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Experimental psychology is a methodological approach rather than a subject and encompasses varied fields within psychology. Experimental psychologists have traditionally conducted research, published articles, and taught classes on neuroscience, developmental psychology, sensation, perception, attention, consciousness, learning, memory, thinking, and language. Recently, however, the experimental approach has extended to motivation, emotion, and social psychology.

Experimental psychologists conduct research with the help of experimental methods. The concern of experimental psychology is discovering the processes underlying behavior and cognition.

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History of Experimental Psychology

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Early experimental psychology

Experimental psychology emerged as a modern academic discipline in the 19th century when Wilhelm Wundt introduced a mathematical and experimental approach to the field and founded both the first psychology laboratory in Leipzig, Germany and the structuralist school of psychology[1]. Other early experimental psychologists, including Hermann Ebbinghaus and Edward Titchener, included introspection among their experimental methods.

George Trumbull Ladd was the first to introduce (1879) the study of experimental psychology into America; he founded the Yale University psychological laboratory. In 1887, he published Elements of Physiological Psychology, the first American textbook to include a substantial amount of information on the new experimental form of the discipline.

20th Century

In the first half of the twentieth century, behaviourism became a dominant paradigm within psychology, especially in the United States. This led to some neglect of mental phenomena within experimental psychology. In Europe this was less the case, as European psychology was influenced by psychologists such as Sir Frederic Bartlett, Kenneth Craik, W. E. Hick and Donald Broadbent, who focused on topics such as thinking, memory and attention. This laid the foundations for the subsequent development of cognitive psychology.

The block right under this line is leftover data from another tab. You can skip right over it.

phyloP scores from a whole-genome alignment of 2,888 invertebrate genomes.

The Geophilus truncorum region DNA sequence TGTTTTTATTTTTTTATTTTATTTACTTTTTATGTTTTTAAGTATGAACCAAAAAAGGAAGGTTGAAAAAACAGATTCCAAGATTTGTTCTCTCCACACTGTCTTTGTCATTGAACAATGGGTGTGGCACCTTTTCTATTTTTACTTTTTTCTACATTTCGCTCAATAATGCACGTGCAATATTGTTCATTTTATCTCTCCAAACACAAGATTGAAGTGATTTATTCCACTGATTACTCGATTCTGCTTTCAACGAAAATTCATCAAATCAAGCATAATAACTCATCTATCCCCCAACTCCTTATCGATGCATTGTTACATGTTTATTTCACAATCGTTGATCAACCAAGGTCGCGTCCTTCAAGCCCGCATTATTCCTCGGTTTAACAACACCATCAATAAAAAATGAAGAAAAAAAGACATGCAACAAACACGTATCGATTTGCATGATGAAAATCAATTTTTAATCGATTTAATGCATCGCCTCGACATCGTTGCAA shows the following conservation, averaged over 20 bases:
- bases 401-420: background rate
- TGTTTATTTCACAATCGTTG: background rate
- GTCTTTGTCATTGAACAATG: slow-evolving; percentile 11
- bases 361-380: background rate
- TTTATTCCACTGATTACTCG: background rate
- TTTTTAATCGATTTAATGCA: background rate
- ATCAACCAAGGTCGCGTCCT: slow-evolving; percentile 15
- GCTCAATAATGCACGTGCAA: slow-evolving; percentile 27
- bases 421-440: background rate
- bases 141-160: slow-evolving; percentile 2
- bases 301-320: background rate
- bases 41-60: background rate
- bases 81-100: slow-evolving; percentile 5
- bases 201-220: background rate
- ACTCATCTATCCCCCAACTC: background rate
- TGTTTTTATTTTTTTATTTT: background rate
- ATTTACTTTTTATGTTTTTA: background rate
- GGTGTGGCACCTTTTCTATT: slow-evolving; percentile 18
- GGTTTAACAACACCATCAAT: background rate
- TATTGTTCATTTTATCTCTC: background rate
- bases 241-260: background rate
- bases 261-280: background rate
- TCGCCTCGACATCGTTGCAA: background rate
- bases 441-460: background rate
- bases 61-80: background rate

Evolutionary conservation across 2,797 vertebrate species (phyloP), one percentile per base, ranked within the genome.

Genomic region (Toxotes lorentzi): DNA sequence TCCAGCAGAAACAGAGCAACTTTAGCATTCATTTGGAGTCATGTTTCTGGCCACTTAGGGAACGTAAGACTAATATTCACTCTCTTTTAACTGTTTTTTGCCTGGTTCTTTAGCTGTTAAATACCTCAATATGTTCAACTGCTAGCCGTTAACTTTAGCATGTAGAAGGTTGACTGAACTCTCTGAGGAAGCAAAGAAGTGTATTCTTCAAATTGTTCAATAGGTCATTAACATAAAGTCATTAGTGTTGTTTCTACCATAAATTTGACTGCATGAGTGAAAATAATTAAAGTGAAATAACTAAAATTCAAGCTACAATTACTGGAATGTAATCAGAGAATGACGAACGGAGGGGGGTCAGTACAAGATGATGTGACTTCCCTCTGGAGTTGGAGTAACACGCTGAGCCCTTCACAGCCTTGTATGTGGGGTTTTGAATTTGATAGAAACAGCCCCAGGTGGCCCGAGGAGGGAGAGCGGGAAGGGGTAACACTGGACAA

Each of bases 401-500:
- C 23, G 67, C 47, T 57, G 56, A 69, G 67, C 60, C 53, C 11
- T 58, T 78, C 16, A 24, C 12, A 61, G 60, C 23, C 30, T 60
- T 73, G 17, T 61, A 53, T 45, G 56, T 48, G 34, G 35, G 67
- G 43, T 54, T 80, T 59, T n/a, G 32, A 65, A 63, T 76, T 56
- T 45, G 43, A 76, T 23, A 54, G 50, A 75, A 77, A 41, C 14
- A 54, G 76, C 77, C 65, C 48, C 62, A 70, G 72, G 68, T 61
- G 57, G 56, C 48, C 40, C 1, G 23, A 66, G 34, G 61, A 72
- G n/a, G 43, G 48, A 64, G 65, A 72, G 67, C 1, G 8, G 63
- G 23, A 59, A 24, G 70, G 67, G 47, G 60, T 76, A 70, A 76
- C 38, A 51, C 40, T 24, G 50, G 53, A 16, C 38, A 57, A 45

In the latter half of the twentieth century, the phrase "experimental psychology" has shifted in meaning due to the expansion of psychology as a discipline and the growth in the size and number of its sub-disciplines. Experimental psychologists use a range of methods and do not confine themselves to a strictly experimental approach, partly because developments in the philosophy of science have had an impact on the exclusive prestige of experimentation. In contrast, an experimental method is now widely used in fields such as developmental and social psychology, which were not previously part of experimental psychology. The phrase continues in use, however, in the titles of a number of well-established, high prestige learned societies and scientific journals, as well as some university courses of study in psychology.

Methodology

Experimental Psychologists study human behavior in different contexts. Often, human participants are instructed to perform tasks in an experimental setup. Since the 1990s, various software packages have eased stimulus presentation and the measurement of behavior in the laboratory. Apart from the measurement of response times and error rates, experimental psychologists often use surveys before, during, and after experimental intervention and observation methods.

Experiments